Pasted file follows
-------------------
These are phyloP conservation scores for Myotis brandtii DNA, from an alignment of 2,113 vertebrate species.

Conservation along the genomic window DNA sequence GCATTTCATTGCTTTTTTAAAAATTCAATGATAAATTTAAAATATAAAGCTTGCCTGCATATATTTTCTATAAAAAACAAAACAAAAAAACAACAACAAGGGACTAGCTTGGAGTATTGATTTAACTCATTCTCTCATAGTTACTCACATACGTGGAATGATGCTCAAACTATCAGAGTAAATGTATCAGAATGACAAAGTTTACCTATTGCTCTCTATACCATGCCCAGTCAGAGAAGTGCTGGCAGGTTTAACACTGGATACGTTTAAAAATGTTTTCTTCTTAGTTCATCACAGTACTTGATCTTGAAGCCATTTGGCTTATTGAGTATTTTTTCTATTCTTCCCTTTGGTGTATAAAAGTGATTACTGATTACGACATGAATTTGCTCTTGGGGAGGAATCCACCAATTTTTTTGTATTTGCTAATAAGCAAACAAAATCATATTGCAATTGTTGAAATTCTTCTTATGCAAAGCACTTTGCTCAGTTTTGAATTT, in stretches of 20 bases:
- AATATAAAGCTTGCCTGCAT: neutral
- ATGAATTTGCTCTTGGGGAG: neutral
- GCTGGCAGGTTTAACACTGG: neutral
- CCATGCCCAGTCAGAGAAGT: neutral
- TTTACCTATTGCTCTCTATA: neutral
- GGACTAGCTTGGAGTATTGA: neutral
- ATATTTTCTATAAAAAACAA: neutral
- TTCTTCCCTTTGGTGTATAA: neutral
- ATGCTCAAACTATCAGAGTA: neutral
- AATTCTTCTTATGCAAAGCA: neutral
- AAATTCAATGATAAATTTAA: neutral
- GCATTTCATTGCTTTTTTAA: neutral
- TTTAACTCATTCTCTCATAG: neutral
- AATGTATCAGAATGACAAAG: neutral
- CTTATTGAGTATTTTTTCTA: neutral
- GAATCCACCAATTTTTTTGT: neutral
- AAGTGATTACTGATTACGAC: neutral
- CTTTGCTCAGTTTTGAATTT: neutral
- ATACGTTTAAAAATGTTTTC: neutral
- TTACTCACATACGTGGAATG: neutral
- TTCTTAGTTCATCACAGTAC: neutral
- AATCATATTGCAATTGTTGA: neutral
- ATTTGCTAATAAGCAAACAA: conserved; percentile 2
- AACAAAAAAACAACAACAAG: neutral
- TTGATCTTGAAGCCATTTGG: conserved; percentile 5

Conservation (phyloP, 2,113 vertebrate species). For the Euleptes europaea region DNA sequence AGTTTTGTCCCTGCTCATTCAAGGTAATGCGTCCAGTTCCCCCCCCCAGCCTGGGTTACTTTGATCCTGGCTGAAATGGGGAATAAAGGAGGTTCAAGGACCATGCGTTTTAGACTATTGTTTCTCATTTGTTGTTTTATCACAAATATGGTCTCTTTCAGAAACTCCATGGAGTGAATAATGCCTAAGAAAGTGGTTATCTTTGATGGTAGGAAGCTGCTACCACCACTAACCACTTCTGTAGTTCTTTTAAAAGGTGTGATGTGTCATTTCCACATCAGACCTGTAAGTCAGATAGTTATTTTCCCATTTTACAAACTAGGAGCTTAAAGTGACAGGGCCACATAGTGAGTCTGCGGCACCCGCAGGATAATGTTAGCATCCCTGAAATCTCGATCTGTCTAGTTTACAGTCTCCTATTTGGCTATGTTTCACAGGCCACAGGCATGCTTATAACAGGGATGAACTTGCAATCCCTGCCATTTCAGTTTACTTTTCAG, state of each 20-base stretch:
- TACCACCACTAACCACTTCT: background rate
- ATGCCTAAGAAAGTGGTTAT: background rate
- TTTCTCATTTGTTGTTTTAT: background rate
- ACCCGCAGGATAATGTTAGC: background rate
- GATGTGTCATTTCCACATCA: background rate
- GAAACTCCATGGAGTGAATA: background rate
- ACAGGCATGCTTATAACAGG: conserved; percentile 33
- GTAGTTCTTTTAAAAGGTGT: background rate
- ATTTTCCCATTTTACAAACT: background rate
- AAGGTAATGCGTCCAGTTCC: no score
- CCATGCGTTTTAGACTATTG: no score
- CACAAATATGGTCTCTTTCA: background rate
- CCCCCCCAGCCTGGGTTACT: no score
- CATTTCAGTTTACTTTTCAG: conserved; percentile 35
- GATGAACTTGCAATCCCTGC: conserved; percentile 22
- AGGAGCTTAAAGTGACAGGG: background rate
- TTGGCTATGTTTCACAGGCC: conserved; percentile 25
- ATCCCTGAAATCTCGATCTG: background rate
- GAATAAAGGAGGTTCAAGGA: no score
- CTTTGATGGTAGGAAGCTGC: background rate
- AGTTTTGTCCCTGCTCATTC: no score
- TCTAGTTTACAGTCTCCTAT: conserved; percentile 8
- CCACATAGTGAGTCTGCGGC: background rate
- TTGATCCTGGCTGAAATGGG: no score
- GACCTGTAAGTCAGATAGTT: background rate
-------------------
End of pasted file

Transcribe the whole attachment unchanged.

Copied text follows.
These are phyloP conservation scores for Myotis brandtii DNA, from an alignment of 2,113 vertebrate species.

Conservation along the genomic window DNA sequence GCATTTCATTGCTTTTTTAAAAATTCAATGATAAATTTAAAATATAAAGCTTGCCTGCATATATTTTCTATAAAAAACAAAACAAAAAAACAACAACAAGGGACTAGCTTGGAGTATTGATTTAACTCATTCTCTCATAGTTACTCACATACGTGGAATGATGCTCAAACTATCAGAGTAAATGTATCAGAATGACAAAGTTTACCTATTGCTCTCTATACCATGCCCAGTCAGAGAAGTGCTGGCAGGTTTAACACTGGATACGTTTAAAAATGTTTTCTTCTTAGTTCATCACAGTACTTGATCTTGAAGCCATTTGGCTTATTGAGTATTTTTTCTATTCTTCCCTTTGGTGTATAAAAGTGATTACTGATTACGACATGAATTTGCTCTTGGGGAGGAATCCACCAATTTTTTTGTATTTGCTAATAAGCAAACAAAATCATATTGCAATTGTTGAAATTCTTCTTATGCAAAGCACTTTGCTCAGTTTTGAATTT, in stretches of 20 bases:
- AATATAAAGCTTGCCTGCAT: neutral
- ATGAATTTGCTCTTGGGGAG: neutral
- GCTGGCAGGTTTAACACTGG: neutral
- CCATGCCCAGTCAGAGAAGT: neutral
- TTTACCTATTGCTCTCTATA: neutral
- GGACTAGCTTGGAGTATTGA: neutral
- ATATTTTCTATAAAAAACAA: neutral
- TTCTTCCCTTTGGTGTATAA: neutral
- ATGCTCAAACTATCAGAGTA: neutral
- AATTCTTCTTATGCAAAGCA: neutral
- AAATTCAATGATAAATTTAA: neutral
- GCATTTCATTGCTTTTTTAA: neutral
- TTTAACTCATTCTCTCATAG: neutral
- AATGTATCAGAATGACAAAG: neutral
- CTTATTGAGTATTTTTTCTA: neutral
- GAATCCACCAATTTTTTTGT: neutral
- AAGTGATTACTGATTACGAC: neutral
- CTTTGCTCAGTTTTGAATTT: neutral
- ATACGTTTAAAAATGTTTTC: neutral
- TTACTCACATACGTGGAATG: neutral
- TTCTTAGTTCATCACAGTAC: neutral
- AATCATATTGCAATTGTTGA: neutral
- ATTTGCTAATAAGCAAACAA: conserved; percentile 2
- AACAAAAAAACAACAACAAG: neutral
- TTGATCTTGAAGCCATTTGG: conserved; percentile 5

Conservation (phyloP, 2,113 vertebrate species). For the Euleptes europaea region DNA sequence AGTTTTGTCCCTGCTCATTCAAGGTAATGCGTCCAGTTCCCCCCCCCAGCCTGGGTTACTTTGATCCTGGCTGAAATGGGGAATAAAGGAGGTTCAAGGACCATGCGTTTTAGACTATTGTTTCTCATTTGTTGTTTTATCACAAATATGGTCTCTTTCAGAAACTCCATGGAGTGAATAATGCCTAAGAAAGTGGTTATCTTTGATGGTAGGAAGCTGCTACCACCACTAACCACTTCTGTAGTTCTTTTAAAAGGTGTGATGTGTCATTTCCACATCAGACCTGTAAGTCAGATAGTTATTTTCCCATTTTACAAACTAGGAGCTTAAAGTGACAGGGCCACATAGTGAGTCTGCGGCACCCGCAGGATAATGTTAGCATCCCTGAAATCTCGATCTGTCTAGTTTACAGTCTCCTATTTGGCTATGTTTCACAGGCCACAGGCATGCTTATAACAGGGATGAACTTGCAATCCCTGCCATTTCAGTTTACTTTTCAG, state of each 20-base stretch:
- TACCACCACTAACCACTTCT: background rate
- ATGCCTAAGAAAGTGGTTAT: background rate
- TTTCTCATTTGTTGTTTTAT: background rate
- ACCCGCAGGATAATGTTAGC: background rate
- GATGTGTCATTTCCACATCA: background rate
- GAAACTCCATGGAGTGAATA: background rate
- ACAGGCATGCTTATAACAGG: conserved; percentile 33
- GTAGTTCTTTTAAAAGGTGT: background rate
- ATTTTCCCATTTTACAAACT: background rate
- AAGGTAATGCGTCCAGTTCC: no score
- CCATGCGTTTTAGACTATTG: no score
- CACAAATATGGTCTCTTTCA: background rate
- CCCCCCCAGCCTGGGTTACT: no score
- CATTTCAGTTTACTTTTCAG: conserved; percentile 35
- GATGAACTTGCAATCCCTGC: conserved; percentile 22
- AGGAGCTTAAAGTGACAGGG: background rate
- TTGGCTATGTTTCACAGGCC: conserved; percentile 25
- ATCCCTGAAATCTCGATCTG: background rate
- GAATAAAGGAGGTTCAAGGA: no score
- CTTTGATGGTAGGAAGCTGC: background rate
- AGTTTTGTCCCTGCTCATTC: no score
- TCTAGTTTACAGTCTCCTAT: conserved; percentile 8
- CCACATAGTGAGTCTGCGGC: background rate
- TTGATCCTGGCTGAAATGGG: no score
- GACCTGTAAGTCAGATAGTT: background rate